We are going to talk about Autistic Women and Girls.
When you think of autism do girls and women come to mind? “Girls are less likely to be diagnosed with autism than boys (the rate is about 1:4), but this isn’t because fewer girls are autistic. This is because the diagnostics are still catching up to the gender biases that once dictated that autism only occurred in boys. Instead, many girls are given “alphabet soup” diagnoses like: “she has ADHD + OCD + PDA” or “language delay + severe social anxiety,” etc.” (Vicky Ryan, 2020). Flash forward to 2021 and our society is getting better at recognizing autistic girls and women, but we still have a long way to go.
Why is it important to talk about the lack of diagnosis in women and girls?
Many women have gone undiagnosed throughout their childhood and into adulthood. Often, it is when their child is being assessed for autism, that they realize a lot of their traits and behaviours overlap with their child. They identify the same behaviours in their childhood that were dismissed or told were unacceptable and learned to repress those traits to people please or fit in socially.
Many women struggle with their mental health throughout most of their lives and have been told they have a wide variety of mental health diagnoses like Anxiety, Borderline Personality Disorder (BPD), Attention-Deficit/Hyperactivity Disorder (ADHD), Depression, and have a general lack of understanding of who they are at their core, feel often misunderstood and labelled as overly-sensitive, emotional, empathic, or hypochondriac.
Girls learn at an early age to mask and often keep masking well into their adult life. It is often when they remove the mask that they realize they do not know who they are and have spent most of their lives trying to fit in socially, while they have lost their own identity of self. Masking can often lead to burnout, which can make executive function and day-to-day tasks very challenging.
“Many women have gone undiagnosed throughout their childhood and into adulthood.”
Pursuing a diagnosis typically can come from a woman who wants to heal from past experiences, trauma, personal growth, self-discovery, understand their mental health, and sometimes on the recommendation from a Doctor, Counsellor or Psychiatrist.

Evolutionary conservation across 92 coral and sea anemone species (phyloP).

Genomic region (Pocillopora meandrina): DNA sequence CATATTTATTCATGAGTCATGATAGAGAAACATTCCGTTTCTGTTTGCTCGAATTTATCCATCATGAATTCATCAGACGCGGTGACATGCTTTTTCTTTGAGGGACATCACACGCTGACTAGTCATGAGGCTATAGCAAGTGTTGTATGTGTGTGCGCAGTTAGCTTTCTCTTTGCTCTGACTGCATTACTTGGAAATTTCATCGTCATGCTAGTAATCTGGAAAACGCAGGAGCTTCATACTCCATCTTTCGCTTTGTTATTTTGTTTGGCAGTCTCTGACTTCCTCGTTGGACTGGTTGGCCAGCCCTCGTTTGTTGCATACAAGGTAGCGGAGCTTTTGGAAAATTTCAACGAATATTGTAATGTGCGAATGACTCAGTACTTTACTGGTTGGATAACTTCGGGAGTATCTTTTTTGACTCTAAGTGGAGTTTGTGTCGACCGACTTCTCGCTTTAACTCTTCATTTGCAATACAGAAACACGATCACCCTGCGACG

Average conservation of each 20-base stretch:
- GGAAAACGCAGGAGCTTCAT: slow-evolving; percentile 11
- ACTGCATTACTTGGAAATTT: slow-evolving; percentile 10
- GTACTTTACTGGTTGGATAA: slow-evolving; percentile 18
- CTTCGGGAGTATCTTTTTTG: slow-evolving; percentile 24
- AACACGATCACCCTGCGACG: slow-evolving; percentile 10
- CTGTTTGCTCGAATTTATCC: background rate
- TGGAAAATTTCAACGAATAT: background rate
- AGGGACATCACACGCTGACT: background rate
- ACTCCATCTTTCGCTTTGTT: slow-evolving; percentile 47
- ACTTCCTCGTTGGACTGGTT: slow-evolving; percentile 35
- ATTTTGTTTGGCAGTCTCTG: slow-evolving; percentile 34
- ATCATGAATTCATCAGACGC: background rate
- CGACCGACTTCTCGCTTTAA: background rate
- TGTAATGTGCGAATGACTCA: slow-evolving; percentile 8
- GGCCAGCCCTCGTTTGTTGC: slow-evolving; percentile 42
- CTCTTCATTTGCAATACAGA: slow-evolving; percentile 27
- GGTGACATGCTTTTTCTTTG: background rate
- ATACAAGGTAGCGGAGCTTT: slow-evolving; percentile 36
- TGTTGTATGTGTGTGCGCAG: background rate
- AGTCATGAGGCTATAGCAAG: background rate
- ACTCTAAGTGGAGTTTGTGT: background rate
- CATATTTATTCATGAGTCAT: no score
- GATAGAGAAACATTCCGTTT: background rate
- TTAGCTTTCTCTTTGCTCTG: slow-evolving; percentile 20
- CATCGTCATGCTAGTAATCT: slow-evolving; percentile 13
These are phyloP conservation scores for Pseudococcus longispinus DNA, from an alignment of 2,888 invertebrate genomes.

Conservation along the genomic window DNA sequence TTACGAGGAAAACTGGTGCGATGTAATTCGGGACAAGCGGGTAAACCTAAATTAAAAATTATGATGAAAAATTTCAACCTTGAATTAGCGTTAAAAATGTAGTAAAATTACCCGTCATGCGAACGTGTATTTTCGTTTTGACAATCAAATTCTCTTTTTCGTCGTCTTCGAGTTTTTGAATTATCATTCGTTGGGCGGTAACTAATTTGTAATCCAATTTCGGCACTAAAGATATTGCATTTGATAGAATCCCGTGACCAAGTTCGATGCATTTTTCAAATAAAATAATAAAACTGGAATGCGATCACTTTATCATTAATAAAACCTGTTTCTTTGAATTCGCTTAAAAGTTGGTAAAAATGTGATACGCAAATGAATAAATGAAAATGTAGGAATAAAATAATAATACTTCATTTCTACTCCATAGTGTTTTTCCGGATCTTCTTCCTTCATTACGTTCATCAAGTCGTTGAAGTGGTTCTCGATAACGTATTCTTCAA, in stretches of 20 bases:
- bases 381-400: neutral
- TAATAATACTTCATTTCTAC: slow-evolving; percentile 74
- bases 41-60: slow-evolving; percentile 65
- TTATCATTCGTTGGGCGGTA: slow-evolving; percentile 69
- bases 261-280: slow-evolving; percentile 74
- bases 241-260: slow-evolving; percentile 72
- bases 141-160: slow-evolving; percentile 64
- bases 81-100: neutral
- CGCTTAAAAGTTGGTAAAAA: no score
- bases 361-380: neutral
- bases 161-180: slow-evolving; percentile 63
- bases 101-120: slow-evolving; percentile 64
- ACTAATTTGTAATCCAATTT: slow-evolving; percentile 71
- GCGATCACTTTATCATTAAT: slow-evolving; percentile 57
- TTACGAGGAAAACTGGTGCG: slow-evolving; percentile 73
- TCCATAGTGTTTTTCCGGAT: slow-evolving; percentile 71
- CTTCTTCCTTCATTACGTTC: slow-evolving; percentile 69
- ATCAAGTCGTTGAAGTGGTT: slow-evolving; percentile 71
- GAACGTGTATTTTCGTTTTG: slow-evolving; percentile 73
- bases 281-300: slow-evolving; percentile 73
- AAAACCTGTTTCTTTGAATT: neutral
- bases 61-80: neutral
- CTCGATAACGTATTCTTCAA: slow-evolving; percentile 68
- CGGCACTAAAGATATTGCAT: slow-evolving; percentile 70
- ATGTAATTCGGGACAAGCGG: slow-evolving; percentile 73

Going through the process of being assessed and diagnosed, many women finally feel heard and seen for the first time in their lives. The validation comes from a long journey of being dismissed, misunderstood, and told their struggles are rooted in the wrong diagnoses like Anxiety, Depression or BPD.
These women were often overlooked as children for autism as the characteristics and behaviours can vary greatly from boys. Girls tend to rely heavily on close friend peer relationships; these peers often speak for them and autistic girls learn to mask and mimic to fit into their social groups through copying friends and their mannerisms.
When reaching out to our communities we have heard that people are seeking information and resources for girls and women on the autism spectrum. We understand how important it is to highlight these unique journeys and have gathered a list of resources, divided into two topics: Under Diagnosis and Co-occurring Conditions.
This is an article exploring the barriers girls and women face while getting an autism diagnosis and the layers of bias towards what is largely seen as a male condition. (Spectrum News, by Georgia Lockwood-Estrin, Feb 3, 2021).
This is a video series featuring keynote speakers exploring the discrepancy in rates of diagnosis between males and females and concerns about the increased risks of co-occurring mental health conditions (ACT, April 4, 2018).
“In this thought-provoking presentation, Dr. William Mandy shares his research into the characteristics of autism in females, the implications for diagnosis, and ways of improving recognition, with a focus on practical ways of improving clinical and educational practice” (ACT, April 4, 2018).
“Many girls hide their autism, sometimes evading diagnosis well into adulthood. These efforts can help women on the spectrum socially and professionally, but they can also do serious harm” (Spectrum News, Feb 21, 2018).
How do Autistic Girls Present Differently than Boys? “It is becoming more acknowledged and recognized that girls on the autism spectrum present differently than boys do. Girls are often missed for a number ofcomplex reasons, but two of the main ones are masking and presenting internally,” (Autism Awareness Centre Inc, June 15, 2022).
“Many women struggle with their mental health throughout most of their lives and have been told they have a wide variety of mental health diagnoses”